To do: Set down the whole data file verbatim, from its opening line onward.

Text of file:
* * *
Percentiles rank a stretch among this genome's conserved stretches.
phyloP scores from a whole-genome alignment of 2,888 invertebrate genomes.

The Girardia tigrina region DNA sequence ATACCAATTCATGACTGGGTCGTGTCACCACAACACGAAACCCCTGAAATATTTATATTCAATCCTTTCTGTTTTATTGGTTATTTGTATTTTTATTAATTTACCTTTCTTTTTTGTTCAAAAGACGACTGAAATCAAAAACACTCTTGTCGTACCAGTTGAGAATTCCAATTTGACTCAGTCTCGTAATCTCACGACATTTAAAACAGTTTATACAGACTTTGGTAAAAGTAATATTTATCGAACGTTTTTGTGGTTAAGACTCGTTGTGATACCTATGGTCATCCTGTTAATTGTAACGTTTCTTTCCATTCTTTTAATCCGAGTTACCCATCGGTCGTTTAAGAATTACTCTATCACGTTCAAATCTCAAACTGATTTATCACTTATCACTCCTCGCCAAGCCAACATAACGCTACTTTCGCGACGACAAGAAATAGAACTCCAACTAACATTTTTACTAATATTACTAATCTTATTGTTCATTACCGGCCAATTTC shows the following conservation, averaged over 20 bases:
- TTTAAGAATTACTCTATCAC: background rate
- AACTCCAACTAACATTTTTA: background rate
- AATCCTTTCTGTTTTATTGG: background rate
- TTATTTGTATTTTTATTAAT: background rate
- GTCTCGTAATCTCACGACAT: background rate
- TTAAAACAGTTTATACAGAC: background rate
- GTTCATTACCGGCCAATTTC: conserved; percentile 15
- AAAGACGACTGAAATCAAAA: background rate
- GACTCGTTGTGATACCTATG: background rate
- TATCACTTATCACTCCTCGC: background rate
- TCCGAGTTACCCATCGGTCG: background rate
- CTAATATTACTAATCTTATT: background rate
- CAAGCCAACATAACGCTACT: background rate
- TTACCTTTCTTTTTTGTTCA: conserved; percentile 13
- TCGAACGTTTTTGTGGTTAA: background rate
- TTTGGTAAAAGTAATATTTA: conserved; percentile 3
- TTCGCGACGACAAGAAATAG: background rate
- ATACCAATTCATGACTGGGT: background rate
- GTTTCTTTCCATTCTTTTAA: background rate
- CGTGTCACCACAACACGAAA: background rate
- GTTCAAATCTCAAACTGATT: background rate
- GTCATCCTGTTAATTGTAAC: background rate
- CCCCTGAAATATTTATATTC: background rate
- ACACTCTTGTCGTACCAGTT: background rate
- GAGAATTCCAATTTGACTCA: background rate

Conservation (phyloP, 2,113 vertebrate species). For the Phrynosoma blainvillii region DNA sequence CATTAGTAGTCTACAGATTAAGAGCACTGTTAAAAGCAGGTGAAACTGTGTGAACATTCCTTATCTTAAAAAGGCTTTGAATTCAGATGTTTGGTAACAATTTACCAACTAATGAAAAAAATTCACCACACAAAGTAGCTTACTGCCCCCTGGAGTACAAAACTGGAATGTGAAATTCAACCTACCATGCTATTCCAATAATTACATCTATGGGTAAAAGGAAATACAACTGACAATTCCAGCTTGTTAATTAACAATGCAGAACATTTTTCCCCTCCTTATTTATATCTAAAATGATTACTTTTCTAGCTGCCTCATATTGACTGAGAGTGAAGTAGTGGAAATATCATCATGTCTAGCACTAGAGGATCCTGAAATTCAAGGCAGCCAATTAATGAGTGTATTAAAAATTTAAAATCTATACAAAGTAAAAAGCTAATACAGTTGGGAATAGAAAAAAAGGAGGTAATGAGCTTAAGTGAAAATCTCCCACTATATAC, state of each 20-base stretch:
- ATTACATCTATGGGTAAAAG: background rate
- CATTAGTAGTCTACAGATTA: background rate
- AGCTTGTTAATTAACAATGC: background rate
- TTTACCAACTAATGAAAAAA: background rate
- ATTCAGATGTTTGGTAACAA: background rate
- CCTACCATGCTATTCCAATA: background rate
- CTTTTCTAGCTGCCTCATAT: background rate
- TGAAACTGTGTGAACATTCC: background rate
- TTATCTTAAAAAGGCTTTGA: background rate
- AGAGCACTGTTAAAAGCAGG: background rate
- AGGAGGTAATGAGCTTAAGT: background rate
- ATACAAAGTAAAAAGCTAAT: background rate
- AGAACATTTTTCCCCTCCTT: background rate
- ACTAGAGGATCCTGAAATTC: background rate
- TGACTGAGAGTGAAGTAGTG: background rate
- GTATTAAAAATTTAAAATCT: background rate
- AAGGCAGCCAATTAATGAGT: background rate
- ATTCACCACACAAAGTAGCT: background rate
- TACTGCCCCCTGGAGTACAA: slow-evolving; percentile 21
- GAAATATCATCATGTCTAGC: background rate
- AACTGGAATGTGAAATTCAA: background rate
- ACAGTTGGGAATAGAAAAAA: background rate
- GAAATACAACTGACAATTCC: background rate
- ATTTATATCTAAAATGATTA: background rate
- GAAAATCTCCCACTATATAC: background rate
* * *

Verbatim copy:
Percentiles rank a stretch among this genome's conserved stretches.
phyloP scores from a whole-genome alignment of 2,888 invertebrate genomes.

The Girardia tigrina region DNA sequence ATACCAATTCATGACTGGGTCGTGTCACCACAACACGAAACCCCTGAAATATTTATATTCAATCCTTTCTGTTTTATTGGTTATTTGTATTTTTATTAATTTACCTTTCTTTTTTGTTCAAAAGACGACTGAAATCAAAAACACTCTTGTCGTACCAGTTGAGAATTCCAATTTGACTCAGTCTCGTAATCTCACGACATTTAAAACAGTTTATACAGACTTTGGTAAAAGTAATATTTATCGAACGTTTTTGTGGTTAAGACTCGTTGTGATACCTATGGTCATCCTGTTAATTGTAACGTTTCTTTCCATTCTTTTAATCCGAGTTACCCATCGGTCGTTTAAGAATTACTCTATCACGTTCAAATCTCAAACTGATTTATCACTTATCACTCCTCGCCAAGCCAACATAACGCTACTTTCGCGACGACAAGAAATAGAACTCCAACTAACATTTTTACTAATATTACTAATCTTATTGTTCATTACCGGCCAATTTC shows the following conservation, averaged over 20 bases:
- TTTAAGAATTACTCTATCAC: background rate
- AACTCCAACTAACATTTTTA: background rate
- AATCCTTTCTGTTTTATTGG: background rate
- TTATTTGTATTTTTATTAAT: background rate
- GTCTCGTAATCTCACGACAT: background rate
- TTAAAACAGTTTATACAGAC: background rate
- GTTCATTACCGGCCAATTTC: conserved; percentile 15
- AAAGACGACTGAAATCAAAA: background rate
- GACTCGTTGTGATACCTATG: background rate
- TATCACTTATCACTCCTCGC: background rate
- TCCGAGTTACCCATCGGTCG: background rate
- CTAATATTACTAATCTTATT: background rate
- CAAGCCAACATAACGCTACT: background rate
- TTACCTTTCTTTTTTGTTCA: conserved; percentile 13
- TCGAACGTTTTTGTGGTTAA: background rate
- TTTGGTAAAAGTAATATTTA: conserved; percentile 3
- TTCGCGACGACAAGAAATAG: background rate
- ATACCAATTCATGACTGGGT: background rate
- GTTTCTTTCCATTCTTTTAA: background rate
- CGTGTCACCACAACACGAAA: background rate
- GTTCAAATCTCAAACTGATT: background rate
- GTCATCCTGTTAATTGTAAC: background rate
- CCCCTGAAATATTTATATTC: background rate
- ACACTCTTGTCGTACCAGTT: background rate
- GAGAATTCCAATTTGACTCA: background rate

Conservation (phyloP, 2,113 vertebrate species). For the Phrynosoma blainvillii region DNA sequence CATTAGTAGTCTACAGATTAAGAGCACTGTTAAAAGCAGGTGAAACTGTGTGAACATTCCTTATCTTAAAAAGGCTTTGAATTCAGATGTTTGGTAACAATTTACCAACTAATGAAAAAAATTCACCACACAAAGTAGCTTACTGCCCCCTGGAGTACAAAACTGGAATGTGAAATTCAACCTACCATGCTATTCCAATAATTACATCTATGGGTAAAAGGAAATACAACTGACAATTCCAGCTTGTTAATTAACAATGCAGAACATTTTTCCCCTCCTTATTTATATCTAAAATGATTACTTTTCTAGCTGCCTCATATTGACTGAGAGTGAAGTAGTGGAAATATCATCATGTCTAGCACTAGAGGATCCTGAAATTCAAGGCAGCCAATTAATGAGTGTATTAAAAATTTAAAATCTATACAAAGTAAAAAGCTAATACAGTTGGGAATAGAAAAAAAGGAGGTAATGAGCTTAAGTGAAAATCTCCCACTATATAC, state of each 20-base stretch:
- ATTACATCTATGGGTAAAAG: background rate
- CATTAGTAGTCTACAGATTA: background rate
- AGCTTGTTAATTAACAATGC: background rate
- TTTACCAACTAATGAAAAAA: background rate
- ATTCAGATGTTTGGTAACAA: background rate
- CCTACCATGCTATTCCAATA: background rate
- CTTTTCTAGCTGCCTCATAT: background rate
- TGAAACTGTGTGAACATTCC: background rate
- TTATCTTAAAAAGGCTTTGA: background rate
- AGAGCACTGTTAAAAGCAGG: background rate
- AGGAGGTAATGAGCTTAAGT: background rate
- ATACAAAGTAAAAAGCTAAT: background rate
- AGAACATTTTTCCCCTCCTT: background rate
- ACTAGAGGATCCTGAAATTC: background rate
- TGACTGAGAGTGAAGTAGTG: background rate
- GTATTAAAAATTTAAAATCT: background rate
- AAGGCAGCCAATTAATGAGT: background rate
- ATTCACCACACAAAGTAGCT: background rate
- TACTGCCCCCTGGAGTACAA: slow-evolving; percentile 21
- GAAATATCATCATGTCTAGC: background rate
- AACTGGAATGTGAAATTCAA: background rate
- ACAGTTGGGAATAGAAAAAA: background rate
- GAAATACAACTGACAATTCC: background rate
- ATTTATATCTAAAATGATTA: background rate
- GAAAATCTCCCACTATATAC: background rate